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U.S. Losing Ground In College Graduation Race

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U.S. Losing Ground In College Graduation Race


U.S. Losing Ground In College Graduation Race

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  • <iframe src="" width="100%" height="290" frameborder="0" scrolling="no" title="NPR embedded audio player">
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From NPR News, this is ALL THINGS CONSIDERED. I'm Robert Siegel.


And I'm Michele Norris.

A new report warns that the U.S. is falling well behind other countries in the proportion of adults with a college education. Researchers say the decline could have devastating economic and social consequences for the country.

NPR's Claudio Sanchez reports.

CLAUDIO SANCHEZ: The statistics compiled by the study titled "The College Completion Agenda," are sobering: no more than 40 percent of the U.S. adult population has a college degree. And even though most high school graduates enroll in college, only about half earn an undergraduate degree within six years. The completion rate drops even more in community colleges, where only about a quarter earn a degree in three years or less.

Mr. GASTON CAPERTON (President, College Board): It's a very serious problem. People like never before in the United States understand how critical it is to get an education.

SANCHEZ: Gaston Caperton is president of the College Board, which commissioned the study. He says the United States is losing its competitive advantage in the world because it's not producing nearly enough people with the level of education necessary to keep high-paying jobs from leaving the country. The study doesn't single out any one cause, in part because there are so many, but it does cite students' transition from high school to college as a major issue. For example, the commission found that more than a quarter of college students require remedial classes in reading, writing and math. Community colleges know this all too well.

Unidentified Woman: Okay, so then you would say you have one class left to graduate.

SANCHEZ: At Northern Virginia Community College this time of year, counselors are booked solid advising students about fall courses. Mark Mannheimer says it's not just academics, though. There are other reasons students struggle. The cost of college keeps climbing and many students just can't juggle school, family and work.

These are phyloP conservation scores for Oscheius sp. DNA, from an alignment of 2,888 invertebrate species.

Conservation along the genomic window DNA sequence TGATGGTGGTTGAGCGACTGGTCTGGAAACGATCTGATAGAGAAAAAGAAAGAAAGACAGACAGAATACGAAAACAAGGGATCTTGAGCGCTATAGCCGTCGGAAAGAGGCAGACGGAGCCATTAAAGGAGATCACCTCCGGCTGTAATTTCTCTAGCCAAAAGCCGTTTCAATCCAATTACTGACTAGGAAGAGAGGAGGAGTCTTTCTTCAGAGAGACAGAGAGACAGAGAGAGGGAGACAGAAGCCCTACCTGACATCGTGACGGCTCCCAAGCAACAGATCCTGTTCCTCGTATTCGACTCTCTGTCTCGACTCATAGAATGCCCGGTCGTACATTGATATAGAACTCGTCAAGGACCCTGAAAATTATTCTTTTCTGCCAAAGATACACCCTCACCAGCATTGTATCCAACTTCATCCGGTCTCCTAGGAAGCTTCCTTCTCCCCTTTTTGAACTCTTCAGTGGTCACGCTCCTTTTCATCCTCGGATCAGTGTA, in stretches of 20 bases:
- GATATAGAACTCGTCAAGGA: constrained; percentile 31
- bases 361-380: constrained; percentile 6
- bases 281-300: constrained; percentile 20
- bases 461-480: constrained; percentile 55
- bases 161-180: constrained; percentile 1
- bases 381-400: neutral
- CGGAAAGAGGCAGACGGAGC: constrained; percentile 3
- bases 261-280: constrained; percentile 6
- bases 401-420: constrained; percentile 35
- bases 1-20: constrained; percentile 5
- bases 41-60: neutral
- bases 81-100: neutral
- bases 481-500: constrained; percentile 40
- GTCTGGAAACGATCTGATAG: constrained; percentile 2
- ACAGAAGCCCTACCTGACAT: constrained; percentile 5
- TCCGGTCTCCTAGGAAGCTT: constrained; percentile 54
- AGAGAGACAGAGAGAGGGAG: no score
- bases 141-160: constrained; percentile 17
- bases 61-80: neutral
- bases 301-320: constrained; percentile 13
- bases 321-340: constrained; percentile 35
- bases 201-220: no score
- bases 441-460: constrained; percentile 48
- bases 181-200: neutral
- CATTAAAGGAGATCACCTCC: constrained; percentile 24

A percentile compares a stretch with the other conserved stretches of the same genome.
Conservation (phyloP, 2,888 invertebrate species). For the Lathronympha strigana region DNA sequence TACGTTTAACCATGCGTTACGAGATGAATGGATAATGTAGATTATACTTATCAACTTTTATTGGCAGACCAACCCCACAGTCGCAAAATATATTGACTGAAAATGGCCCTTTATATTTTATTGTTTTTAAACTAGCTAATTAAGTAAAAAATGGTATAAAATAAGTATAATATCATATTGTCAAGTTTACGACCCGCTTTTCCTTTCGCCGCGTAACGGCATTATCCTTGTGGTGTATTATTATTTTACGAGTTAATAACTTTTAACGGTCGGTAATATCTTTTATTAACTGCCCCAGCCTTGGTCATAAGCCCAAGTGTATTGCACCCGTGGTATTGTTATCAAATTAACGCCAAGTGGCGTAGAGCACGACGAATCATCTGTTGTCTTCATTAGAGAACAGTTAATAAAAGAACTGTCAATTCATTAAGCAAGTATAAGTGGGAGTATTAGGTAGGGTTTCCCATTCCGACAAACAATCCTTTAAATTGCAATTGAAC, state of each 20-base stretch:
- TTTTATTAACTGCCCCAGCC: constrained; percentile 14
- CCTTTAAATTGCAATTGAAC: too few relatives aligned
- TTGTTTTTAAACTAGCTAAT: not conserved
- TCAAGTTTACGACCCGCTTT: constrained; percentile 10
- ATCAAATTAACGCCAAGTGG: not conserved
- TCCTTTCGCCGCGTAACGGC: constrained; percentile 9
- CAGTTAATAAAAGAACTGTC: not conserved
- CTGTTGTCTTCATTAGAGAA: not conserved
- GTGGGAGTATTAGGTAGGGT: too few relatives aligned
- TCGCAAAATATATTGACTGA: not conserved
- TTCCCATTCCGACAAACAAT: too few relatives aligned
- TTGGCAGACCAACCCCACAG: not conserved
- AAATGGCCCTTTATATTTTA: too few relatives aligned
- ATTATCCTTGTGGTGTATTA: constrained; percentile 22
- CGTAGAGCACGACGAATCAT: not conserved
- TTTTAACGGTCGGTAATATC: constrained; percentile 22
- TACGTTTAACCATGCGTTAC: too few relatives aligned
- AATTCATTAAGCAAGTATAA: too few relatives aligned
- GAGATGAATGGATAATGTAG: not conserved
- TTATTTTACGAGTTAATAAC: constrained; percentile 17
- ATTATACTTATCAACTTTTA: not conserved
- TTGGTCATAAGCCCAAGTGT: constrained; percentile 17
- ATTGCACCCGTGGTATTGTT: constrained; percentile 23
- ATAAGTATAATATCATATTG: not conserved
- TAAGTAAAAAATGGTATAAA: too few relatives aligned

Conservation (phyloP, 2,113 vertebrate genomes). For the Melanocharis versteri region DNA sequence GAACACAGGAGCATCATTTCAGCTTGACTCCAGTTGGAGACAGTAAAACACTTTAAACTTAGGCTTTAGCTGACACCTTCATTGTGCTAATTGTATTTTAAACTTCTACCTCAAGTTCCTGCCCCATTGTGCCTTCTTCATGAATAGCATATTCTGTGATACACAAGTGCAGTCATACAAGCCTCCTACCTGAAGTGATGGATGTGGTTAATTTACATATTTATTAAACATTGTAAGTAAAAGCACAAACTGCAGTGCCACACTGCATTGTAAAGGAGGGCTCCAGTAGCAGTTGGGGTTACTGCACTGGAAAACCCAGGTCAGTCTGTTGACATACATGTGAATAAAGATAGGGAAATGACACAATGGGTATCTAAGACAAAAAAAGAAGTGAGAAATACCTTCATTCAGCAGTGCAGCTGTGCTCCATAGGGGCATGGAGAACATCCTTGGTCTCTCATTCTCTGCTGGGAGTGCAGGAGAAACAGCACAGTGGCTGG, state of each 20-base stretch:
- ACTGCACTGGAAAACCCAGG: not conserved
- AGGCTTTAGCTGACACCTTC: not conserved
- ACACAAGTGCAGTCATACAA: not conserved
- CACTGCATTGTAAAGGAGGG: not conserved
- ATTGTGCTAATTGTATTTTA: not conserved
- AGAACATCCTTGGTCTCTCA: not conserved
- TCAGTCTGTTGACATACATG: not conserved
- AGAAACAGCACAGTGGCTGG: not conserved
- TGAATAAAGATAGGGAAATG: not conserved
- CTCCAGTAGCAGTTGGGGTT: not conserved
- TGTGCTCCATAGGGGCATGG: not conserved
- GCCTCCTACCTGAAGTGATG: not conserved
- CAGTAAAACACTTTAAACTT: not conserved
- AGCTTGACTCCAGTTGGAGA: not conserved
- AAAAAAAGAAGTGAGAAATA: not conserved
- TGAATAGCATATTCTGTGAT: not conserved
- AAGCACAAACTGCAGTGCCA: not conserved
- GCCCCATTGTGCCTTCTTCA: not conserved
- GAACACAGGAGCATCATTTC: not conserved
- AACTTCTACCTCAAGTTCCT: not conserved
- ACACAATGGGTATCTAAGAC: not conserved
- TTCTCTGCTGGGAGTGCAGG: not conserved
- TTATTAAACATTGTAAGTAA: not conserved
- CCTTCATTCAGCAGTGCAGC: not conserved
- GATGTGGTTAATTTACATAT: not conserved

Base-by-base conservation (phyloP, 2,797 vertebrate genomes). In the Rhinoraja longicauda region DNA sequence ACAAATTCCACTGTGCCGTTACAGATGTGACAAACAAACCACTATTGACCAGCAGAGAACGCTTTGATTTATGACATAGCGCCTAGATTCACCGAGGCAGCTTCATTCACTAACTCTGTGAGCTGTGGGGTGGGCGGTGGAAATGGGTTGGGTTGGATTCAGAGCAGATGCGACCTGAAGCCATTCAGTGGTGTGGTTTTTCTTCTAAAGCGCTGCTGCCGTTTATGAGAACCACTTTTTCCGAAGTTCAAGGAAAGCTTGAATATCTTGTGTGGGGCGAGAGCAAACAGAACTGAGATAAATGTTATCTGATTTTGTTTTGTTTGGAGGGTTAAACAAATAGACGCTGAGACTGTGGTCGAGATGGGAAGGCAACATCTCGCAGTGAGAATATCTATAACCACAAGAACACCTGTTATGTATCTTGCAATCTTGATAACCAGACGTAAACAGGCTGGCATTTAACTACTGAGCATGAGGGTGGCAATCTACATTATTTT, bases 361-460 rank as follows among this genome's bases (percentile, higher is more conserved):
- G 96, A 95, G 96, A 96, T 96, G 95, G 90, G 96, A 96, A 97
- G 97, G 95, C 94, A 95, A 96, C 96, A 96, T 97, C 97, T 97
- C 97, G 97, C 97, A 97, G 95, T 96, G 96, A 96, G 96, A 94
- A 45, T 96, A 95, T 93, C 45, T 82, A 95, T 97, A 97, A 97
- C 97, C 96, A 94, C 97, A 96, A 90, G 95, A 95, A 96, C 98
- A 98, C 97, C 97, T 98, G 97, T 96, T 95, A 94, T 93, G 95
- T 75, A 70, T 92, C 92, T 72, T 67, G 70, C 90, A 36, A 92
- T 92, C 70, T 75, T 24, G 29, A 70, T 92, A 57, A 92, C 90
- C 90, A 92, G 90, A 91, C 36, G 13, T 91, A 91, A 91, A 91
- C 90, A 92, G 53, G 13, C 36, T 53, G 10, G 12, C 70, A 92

Mr. MARK MANNHEIMER (Counselor, Northern Virginia Community College): Work can't certainly be the thing that suffers because that's what's generating the money, so it ends up being academics that falls off. And as soon as students start to receive lower marks we see that students kind of lose faith quickly and eventually they just stop enrolling.

SANCHEZ: Every year students' needs get more expensive and more complex, says financial aid counselor Samaritan Johnson.

Mr. SAMARITAN JOHNSON (Financial Aid Counselor): From �teenagers to also single moms, or families or older people that just lost their jobs that are coming back to try to get a degree, so we deal with a lot of students.

Mr. CAPERTON: The concerns of those counselors are real and I agree with them.

SANCHEZ: But, says the College Board's Gaston Caperton, the main reason the United States now ranks 12th in college completion among 36 developed nations is because from kindergarten to high school, students are not getting a quality education. And even if they do make it to college, they often lack focus.

Mr. CAPERTON: Too many students go to community college because they don't know what else to do.

SANCHEZ: The study makes 10 recommendations that Caperton says could help repair the education pipeline: by expanding pre-school, making K-12 education more rigorous, raising the quality of teachers and making college more accessible and affordable. Caperton says the consensus now is that this nation's education deficit is no less urgent or threatening than the economic crisis we're in.

Mr. CAPERTON: If you want to have a good job and a good income, you have to get a better education. And people are deeply concerned about this.

SANCHEZ: Which is not to say that this can't become one more study gathering dust on a shelf somewhere, says Caperton. He's betting it won't.

Claudio Sanchez, NPR News.

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